It’s Magic!

I just finished writing the first draft of a short story, which means I will have to come up with inspiration for a new story. This is difficult. So allow me to walk you through the thought process that got me going.

First of all, I’ve been writing sci-fi short stories and wanted to write something a bit more extravagant, a bit more flamboyant, perhaps a bit less serious. Fantasy came to mind, and in particular magic. I wanted to see if I could write an engaging magic story.

Magic, of course, is still a broad topic. And because I’m writing a short story, I need to choose a particular moment in time where something significant happens. So I cannot do much explaining of the world and its actual magic.

I also wanted my story to be relatively original. I tend to associate magic with Harry Potter and some sort of medieval setting, with wands of wood and glowing orbs. Although I might end up writing something along those lines, I find it more rewarding to mix two concepts that don’t seem to work together. So I thought about magic in the future. Maybe a future technology that’s so strange it’s magic to us, or an old wizard in 2050, or antique objects that suddenly have magical abilities?

The mind continued to race. What are some interesting objects that people, back in the days, thought had magical abilities? After a brief internet search, this is what I found:

  • Hand of glory: the decapitated hand of a hanged man, along with a candle made from the fat of the man, was supposed to stop time if properly wielded.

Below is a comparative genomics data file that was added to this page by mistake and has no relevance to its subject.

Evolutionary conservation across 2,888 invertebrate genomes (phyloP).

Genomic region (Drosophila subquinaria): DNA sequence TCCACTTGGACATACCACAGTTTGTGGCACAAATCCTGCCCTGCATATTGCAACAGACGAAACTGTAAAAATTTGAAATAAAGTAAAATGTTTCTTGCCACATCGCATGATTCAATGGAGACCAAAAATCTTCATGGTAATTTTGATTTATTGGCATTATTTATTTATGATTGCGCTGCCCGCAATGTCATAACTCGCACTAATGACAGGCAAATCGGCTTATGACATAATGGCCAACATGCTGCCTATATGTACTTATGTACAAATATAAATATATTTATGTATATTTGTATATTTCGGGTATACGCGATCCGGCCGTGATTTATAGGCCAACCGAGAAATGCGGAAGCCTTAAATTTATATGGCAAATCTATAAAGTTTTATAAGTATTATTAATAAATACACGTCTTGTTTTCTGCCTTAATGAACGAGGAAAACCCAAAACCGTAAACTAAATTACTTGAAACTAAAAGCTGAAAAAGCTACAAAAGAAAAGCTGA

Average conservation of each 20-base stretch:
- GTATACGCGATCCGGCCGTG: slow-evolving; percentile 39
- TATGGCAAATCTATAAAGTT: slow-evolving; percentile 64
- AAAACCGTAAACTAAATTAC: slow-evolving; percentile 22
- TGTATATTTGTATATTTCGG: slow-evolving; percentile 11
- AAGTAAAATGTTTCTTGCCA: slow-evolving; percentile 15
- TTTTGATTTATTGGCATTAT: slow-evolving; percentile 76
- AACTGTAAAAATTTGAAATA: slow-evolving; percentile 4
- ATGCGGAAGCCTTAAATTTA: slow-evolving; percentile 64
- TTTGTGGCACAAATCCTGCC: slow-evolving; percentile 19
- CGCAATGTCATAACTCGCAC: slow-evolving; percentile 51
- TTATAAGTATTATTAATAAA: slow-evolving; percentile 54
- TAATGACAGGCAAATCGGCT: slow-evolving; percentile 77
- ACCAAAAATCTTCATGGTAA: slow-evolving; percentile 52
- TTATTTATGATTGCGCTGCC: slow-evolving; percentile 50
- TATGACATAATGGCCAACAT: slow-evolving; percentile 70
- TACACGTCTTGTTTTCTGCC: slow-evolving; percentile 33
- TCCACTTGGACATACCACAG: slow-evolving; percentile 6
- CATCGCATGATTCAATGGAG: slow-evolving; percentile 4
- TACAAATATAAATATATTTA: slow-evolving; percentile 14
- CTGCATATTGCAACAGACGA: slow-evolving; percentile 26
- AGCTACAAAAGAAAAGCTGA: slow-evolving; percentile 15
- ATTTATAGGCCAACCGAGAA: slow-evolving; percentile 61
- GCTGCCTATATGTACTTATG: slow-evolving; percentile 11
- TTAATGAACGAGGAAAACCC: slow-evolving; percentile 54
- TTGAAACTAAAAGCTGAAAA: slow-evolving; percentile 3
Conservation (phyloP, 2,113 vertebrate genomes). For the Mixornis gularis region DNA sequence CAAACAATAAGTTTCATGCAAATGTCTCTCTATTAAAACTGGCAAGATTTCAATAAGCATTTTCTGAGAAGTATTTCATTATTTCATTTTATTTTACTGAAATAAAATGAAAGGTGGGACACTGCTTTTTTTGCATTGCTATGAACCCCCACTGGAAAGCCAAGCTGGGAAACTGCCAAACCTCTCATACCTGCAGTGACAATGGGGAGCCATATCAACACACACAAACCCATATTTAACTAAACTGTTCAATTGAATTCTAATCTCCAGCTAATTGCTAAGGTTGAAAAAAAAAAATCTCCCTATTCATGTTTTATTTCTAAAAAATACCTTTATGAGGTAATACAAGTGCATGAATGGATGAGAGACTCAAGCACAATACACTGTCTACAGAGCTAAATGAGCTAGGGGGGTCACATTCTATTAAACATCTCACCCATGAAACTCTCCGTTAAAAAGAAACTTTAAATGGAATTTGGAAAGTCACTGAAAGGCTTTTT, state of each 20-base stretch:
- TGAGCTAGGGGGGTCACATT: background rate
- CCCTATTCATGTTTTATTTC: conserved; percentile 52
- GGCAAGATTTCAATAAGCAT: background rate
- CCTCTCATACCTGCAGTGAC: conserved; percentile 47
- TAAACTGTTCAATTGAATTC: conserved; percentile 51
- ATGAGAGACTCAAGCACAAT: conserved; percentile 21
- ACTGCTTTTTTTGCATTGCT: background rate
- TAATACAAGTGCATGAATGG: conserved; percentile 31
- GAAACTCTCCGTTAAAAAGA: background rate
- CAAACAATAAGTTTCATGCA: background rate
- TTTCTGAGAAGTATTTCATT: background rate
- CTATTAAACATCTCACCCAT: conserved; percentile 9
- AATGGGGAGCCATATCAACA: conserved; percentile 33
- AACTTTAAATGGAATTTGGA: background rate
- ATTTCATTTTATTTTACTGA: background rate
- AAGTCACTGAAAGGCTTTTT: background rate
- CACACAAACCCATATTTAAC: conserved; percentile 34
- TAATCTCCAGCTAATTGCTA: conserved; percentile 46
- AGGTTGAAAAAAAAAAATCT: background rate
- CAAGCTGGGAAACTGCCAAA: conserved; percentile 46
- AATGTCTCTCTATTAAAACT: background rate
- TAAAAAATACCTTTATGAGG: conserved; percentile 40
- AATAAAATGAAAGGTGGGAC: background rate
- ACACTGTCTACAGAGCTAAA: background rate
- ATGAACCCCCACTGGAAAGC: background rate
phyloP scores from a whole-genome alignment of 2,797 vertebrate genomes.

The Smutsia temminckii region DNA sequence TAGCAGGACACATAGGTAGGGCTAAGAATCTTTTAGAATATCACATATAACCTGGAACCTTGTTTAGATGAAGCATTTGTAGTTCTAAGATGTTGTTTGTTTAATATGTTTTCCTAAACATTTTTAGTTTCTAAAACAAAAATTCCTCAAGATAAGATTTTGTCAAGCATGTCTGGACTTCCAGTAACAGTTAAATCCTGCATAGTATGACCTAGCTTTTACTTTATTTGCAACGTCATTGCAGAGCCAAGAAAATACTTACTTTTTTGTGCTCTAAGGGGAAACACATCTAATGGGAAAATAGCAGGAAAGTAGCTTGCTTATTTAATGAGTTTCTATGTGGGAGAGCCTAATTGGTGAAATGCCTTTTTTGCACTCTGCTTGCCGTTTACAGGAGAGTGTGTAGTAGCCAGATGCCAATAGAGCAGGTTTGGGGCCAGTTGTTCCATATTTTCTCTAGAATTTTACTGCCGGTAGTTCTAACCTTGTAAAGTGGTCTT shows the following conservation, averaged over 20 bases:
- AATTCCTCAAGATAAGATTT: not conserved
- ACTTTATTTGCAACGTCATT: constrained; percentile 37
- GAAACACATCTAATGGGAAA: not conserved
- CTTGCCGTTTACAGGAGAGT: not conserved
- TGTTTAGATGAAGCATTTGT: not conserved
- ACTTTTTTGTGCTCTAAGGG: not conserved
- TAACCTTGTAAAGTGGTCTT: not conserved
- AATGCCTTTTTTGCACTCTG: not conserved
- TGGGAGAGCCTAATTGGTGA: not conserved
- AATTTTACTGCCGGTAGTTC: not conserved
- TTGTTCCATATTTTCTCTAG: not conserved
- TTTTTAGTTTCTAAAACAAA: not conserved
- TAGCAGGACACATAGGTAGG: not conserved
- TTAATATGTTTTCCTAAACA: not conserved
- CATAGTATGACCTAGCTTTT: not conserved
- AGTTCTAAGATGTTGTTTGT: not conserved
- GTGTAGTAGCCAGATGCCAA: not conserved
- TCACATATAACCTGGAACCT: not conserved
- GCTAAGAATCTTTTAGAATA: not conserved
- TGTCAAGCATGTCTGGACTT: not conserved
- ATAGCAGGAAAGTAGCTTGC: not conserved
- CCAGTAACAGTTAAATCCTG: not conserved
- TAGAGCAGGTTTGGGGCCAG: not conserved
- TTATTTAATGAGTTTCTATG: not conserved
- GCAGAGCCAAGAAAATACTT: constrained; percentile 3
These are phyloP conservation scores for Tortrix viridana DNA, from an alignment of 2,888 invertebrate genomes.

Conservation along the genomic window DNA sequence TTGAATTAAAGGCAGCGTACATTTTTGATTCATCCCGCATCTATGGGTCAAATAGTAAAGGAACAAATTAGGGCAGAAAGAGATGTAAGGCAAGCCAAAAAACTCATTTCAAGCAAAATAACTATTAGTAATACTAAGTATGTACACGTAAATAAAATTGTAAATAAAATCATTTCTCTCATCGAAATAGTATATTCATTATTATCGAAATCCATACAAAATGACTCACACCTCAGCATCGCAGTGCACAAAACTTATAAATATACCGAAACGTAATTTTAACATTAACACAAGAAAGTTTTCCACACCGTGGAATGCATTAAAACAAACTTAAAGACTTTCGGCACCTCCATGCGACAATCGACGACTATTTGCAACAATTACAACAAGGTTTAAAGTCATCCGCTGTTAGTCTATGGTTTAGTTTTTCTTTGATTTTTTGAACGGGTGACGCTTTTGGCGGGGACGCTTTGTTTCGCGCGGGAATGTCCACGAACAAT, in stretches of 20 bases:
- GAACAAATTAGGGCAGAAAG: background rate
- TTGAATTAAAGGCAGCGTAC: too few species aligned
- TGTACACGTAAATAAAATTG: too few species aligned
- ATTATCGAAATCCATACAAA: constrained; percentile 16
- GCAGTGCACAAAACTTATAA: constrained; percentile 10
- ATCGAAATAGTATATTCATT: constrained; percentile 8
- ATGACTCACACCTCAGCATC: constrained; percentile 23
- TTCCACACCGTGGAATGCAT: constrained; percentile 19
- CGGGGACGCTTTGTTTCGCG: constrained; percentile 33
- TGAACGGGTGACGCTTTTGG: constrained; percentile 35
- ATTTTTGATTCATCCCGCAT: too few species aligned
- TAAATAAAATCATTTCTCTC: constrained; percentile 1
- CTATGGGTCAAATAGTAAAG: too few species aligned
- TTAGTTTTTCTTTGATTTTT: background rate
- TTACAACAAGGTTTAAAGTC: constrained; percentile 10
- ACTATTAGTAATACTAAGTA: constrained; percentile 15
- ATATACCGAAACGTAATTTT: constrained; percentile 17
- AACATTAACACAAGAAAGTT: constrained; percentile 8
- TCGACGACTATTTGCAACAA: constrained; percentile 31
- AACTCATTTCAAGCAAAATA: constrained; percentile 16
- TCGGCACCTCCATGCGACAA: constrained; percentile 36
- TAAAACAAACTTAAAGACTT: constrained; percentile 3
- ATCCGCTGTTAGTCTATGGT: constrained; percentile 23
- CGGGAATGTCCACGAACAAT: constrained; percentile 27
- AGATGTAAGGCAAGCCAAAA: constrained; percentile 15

• People used to drink tea from the herb vervain to protect themselves against vampires. It was also believed to have romantic powers, so you bet I ran to the shops to buy some vervain.
  • A hoko is a doll that’s given to young, often pregnant women in Japan to protect the mother and unborn child. Don’t know whether this is still being done, but this is both interesting and really scary, considering the doll’s made partially of human hair.
  • Apparently, people used to place a dead, dried up cat in the walls of their home to ward off evil.

I decided to stop, because it was veering away too much from magic into folklore (and probably horror). None the less, a lot of weird material I can write stories about. And I feel better primed to be creative.

But I wanted something more surreal still, something in the vein of Terry Pratchett, who wrote about a flat Earth carried by four elephants standing on the back of a massive turtle flying through space. How nuts is that.

So what about objects than can talk? A wedding ring that shouts help every time its wearer touches someone else? A money vault that keeps giving away its code because it likes being opened? A plastic coffee cup that’s saved up enough liquid inside of it to be able to pay for a trip to the cup factory, where it was born?

And I went on. As you can see, the process is chaotic and mostly me following what I find interesting. There is little structure to guide me, apart from the broad topic of magic. Eventually, from this cauldron of vaguely connected thoughts, something will jump out that is interesting enough for me to want to write about.

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